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Rohde: Risk bearing and progressive ambition

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Rohde. 1979. Risk bearing and progressive ambition. AJPS 23:1-26.

Place in the Literature

Schlesinger argued that there are three types of ambition present among House members:

  • Discrete ambition: You want to run, hold office for one term, then retire.
  • Static ambition: You want to run, then hold that one office until you are old, then retire (e.g. many House members).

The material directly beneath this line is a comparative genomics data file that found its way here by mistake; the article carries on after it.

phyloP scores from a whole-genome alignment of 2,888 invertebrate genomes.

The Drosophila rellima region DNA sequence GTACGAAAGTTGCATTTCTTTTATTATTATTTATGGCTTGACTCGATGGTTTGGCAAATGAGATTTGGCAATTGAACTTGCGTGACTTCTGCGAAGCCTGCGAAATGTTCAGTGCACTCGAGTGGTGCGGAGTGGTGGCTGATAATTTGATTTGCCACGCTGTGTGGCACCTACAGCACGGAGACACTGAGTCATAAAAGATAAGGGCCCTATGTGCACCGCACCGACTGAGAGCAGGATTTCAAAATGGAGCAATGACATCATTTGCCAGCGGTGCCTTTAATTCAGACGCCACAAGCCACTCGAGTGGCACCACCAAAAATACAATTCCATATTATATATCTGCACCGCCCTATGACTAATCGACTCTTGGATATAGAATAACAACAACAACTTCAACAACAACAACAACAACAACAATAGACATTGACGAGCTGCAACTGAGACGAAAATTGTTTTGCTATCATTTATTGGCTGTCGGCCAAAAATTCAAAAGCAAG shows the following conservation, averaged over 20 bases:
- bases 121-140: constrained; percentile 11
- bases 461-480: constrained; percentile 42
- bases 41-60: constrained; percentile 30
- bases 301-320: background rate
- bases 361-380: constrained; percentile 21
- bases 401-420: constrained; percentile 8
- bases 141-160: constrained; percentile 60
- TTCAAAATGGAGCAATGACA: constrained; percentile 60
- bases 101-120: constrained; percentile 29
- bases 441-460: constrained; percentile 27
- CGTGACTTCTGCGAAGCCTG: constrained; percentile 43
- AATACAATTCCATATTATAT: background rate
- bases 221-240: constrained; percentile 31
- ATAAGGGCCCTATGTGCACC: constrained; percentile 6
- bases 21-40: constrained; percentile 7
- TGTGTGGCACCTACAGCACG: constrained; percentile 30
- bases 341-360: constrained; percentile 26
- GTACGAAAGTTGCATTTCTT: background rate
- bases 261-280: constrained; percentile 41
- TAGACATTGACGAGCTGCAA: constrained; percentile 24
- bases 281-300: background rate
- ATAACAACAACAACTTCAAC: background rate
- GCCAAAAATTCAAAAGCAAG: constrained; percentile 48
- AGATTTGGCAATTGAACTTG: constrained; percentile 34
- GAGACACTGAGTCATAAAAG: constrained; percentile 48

• Progressive ambition: You want to run for progressively powerful offices.

Rohde counters that all House members have progressive ambition, but whether they exhibit it depends on their calculus--is it worth trying to run for a higher office or not?

The Calculus

See the article for specifics. Basically, whether a House member runs for Senate or governor depends on his expected utility of doing so--which, in turn, hinges on the value of the higher office, the probability of winning it, and the value of their current office.

Empirical Application

Rohde attempts to operationalize and test the model. A few examples:

  • Value of the higher office: length of gubernatorial term
  • Probability of winning: Open seat, whether the state favors his party, and the size of his district relative to the entire state
  • Value of the House seat: inversely proportional to the member's seniority
  • Whether the House member is a "risk taker."